Sedation and Pain (The Effect of IV Sedation on Pain Perception)

This study has been completed.
Sponsor:
Collaborator:
American Society of Regional Anesthesia
Information provided by (Responsible Party):
Michael Froelich, University of Alabama at Birmingham
ClinicalTrials.gov Identifier:
NCT00853333
First received: February 26, 2009
Last updated: June 24, 2014
Last verified: June 2014

February 26, 2009
June 24, 2014
November 2008
January 2012   (final data collection date for primary outcome measure)
Pain Rating Change [ Time Frame: Sedation ] [ Designated as safety issue: No ]

Mechanical Slide Algometer (www.decisionaidsonline.com), Range: "No Pain Sensation" (1) to " Most Intense Sensation Imaginable" (10) 10 point scale.

Change Time Points: Baseline (no sedation), Sedation. Same Day Intervention.

Brain activity and pain scores [ Time Frame: 2-4 hours ] [ Designated as safety issue: No ]
Complete list of historical versions of study NCT00853333 on ClinicalTrials.gov Archive Site
Not Provided
Pain variability [ Time Frame: 2-4 hours ] [ Designated as safety issue: No ]
Not Provided
Not Provided
 
Sedation and Pain (The Effect of IV Sedation on Pain Perception)
Sedation and Pain (The Effect of IV Sedation on Pain Perception)

The investigators propose to evaluate the potential effect of sedation on pain perception in two ways, by asking for a participant's pain rating(subjective) and by evaluating a subject's brain activation using fMRI(objective).

We propose to contrast and compare the effect of propofol and midazolam, two GABA-related sedative drugs, and dexmedetomidine, an alpha-2 adrenergic agonist, on pain perception in human volunteers by asking a participant to rate their pain and by evaluating a subject's brain activation using fMRI.

Interventional
Not Provided
Allocation: Randomized
Endpoint Classification: Efficacy Study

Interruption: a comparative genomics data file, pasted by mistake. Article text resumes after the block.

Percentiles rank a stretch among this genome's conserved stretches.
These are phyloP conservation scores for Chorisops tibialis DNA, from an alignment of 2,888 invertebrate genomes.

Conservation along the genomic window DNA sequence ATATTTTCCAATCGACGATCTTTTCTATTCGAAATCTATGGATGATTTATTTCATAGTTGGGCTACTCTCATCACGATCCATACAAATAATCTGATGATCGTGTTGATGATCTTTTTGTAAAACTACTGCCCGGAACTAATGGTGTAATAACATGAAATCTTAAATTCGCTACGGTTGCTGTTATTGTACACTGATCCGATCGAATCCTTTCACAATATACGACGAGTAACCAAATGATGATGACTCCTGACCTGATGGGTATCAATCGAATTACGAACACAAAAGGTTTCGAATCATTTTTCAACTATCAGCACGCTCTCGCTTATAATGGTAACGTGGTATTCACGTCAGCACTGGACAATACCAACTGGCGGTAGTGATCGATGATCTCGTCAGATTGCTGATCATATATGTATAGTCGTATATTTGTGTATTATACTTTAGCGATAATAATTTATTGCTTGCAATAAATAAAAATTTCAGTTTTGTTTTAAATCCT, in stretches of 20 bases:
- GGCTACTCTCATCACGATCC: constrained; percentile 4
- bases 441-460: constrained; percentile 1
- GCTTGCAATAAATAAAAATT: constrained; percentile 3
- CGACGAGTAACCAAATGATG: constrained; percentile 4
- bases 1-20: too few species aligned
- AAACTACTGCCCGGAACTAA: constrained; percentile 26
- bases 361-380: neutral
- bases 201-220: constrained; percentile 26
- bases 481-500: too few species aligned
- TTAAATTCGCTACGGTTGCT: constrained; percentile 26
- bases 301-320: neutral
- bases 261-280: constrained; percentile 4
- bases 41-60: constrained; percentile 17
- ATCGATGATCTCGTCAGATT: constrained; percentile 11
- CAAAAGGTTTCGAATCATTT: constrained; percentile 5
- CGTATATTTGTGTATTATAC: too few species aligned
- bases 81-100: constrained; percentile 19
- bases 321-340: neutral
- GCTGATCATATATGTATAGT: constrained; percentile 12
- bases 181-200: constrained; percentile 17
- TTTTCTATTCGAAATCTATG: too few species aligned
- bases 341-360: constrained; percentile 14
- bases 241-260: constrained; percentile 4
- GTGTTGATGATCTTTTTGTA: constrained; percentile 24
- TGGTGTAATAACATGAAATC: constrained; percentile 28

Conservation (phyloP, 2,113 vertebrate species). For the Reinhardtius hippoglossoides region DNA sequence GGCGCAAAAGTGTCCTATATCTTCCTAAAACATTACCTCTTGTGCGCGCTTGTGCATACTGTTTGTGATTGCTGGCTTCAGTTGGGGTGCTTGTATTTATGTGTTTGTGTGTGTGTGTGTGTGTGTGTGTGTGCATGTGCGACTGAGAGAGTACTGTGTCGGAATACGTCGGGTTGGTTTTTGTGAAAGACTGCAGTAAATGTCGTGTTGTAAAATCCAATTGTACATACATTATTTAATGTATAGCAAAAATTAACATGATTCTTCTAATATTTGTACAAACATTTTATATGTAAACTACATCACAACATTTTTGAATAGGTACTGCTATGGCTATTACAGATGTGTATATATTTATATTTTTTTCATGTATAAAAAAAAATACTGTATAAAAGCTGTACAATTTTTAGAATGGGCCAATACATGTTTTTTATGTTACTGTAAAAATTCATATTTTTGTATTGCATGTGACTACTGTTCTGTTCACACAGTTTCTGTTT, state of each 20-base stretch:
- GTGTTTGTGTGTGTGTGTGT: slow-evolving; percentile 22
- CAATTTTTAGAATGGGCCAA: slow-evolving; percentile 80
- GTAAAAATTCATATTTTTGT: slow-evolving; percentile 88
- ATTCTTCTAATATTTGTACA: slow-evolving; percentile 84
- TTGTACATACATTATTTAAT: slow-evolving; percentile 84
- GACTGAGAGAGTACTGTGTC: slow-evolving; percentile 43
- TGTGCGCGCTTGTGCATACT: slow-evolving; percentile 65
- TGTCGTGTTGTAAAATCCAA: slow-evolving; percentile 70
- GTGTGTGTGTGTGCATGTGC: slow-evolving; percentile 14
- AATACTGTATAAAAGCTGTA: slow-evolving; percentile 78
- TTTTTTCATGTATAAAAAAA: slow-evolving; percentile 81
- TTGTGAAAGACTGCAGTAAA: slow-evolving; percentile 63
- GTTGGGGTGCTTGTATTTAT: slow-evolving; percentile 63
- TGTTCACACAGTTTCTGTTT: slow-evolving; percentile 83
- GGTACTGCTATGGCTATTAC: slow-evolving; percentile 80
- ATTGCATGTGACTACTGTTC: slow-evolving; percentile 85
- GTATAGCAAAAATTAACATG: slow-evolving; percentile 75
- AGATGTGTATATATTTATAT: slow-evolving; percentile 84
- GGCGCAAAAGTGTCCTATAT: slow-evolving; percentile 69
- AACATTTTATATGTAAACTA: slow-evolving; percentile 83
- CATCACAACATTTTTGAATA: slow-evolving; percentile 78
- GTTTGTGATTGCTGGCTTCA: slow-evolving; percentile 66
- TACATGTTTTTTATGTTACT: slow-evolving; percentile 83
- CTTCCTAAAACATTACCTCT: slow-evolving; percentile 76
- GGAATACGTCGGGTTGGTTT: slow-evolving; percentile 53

Intervention Model: Parallel Assignment
Masking: Open Label
Pain
  • Drug: dexmedetomidine
  • Drug: midazolam
  • Drug: propofol
  • Active Comparator: Propofol
    Administration via an IV
    Intervention: Drug: propofol
  • Active Comparator: Midazolam
    Administration via an IV
    Intervention: Drug: midazolam
  • Active Comparator: Dexmedetomidine
    Administration via an IV
    Intervention: Drug: dexmedetomidine
Frölich MA, Zhang K, Ness TJ. Effect of sedation on pain perception. Anesthesiology. 2013 Mar;118(3):611-21. doi: 10.1097/ALN.0b013e318281592d.

*   Includes publications given by the data provider as well as publications identified by ClinicalTrials.gov Identifier (NCT Number) in Medline.
 
Completed
86
January 2012
January 2012   (final data collection date for primary outcome measure)

Inclusion Criteria:

Healthy subjects

  • 19 years or older able to follow study instructions

Exclusion Criteria:

  • Age less than 19 or greater than 40
  • Pregnant female
  • Obesity (BMI > or =35)
  • Non-English speaking/reading participants
  • Sleep apnea
  • Pulmonary problems such as moderate or severe bronchial asthma
  • Cardiovascular problems such as hypertension
  • History of claustrophobia
  • Presence of a pacemaker, defibrillator, surgically placed metallic object (e.g., hip replacement)or other implanted device
  • Presence of an unremoved bullet or shrapnel in the body
  • Presence of a prosthetic that is not removable
  • Presence of a hearing aid needed for hearing
  • Head girth exceeding that of the head coil used in the magnet
  • Extensive metalwork on or in teeth, or irremovable false teeth or bridgework
  • Epilepsy
  • Chronic analgesic medication
  • Excessive tattoos (due to local skin heating with tattoos containing ferromagnetic particles)
  • History of surgery for which details are unavailable
  • Allery due to study drugs
  • History of drug abuse
Both
19 Years to 40 Years
Yes
Contact information is only displayed when the study is recruiting subjects
United States
 
NCT00853333
F081016014
Yes
Michael Froelich, University of Alabama at Birmingham
University of Alabama at Birmingham
American Society of Regional Anesthesia
Principal Investigator: Michael A Froelich, M.D. University of Alabama at Birmingham
University of Alabama at Birmingham
June 2014

ICMJE     Data element required by the International Committee of Medical Journal Editors and the World Health Organization ICTRP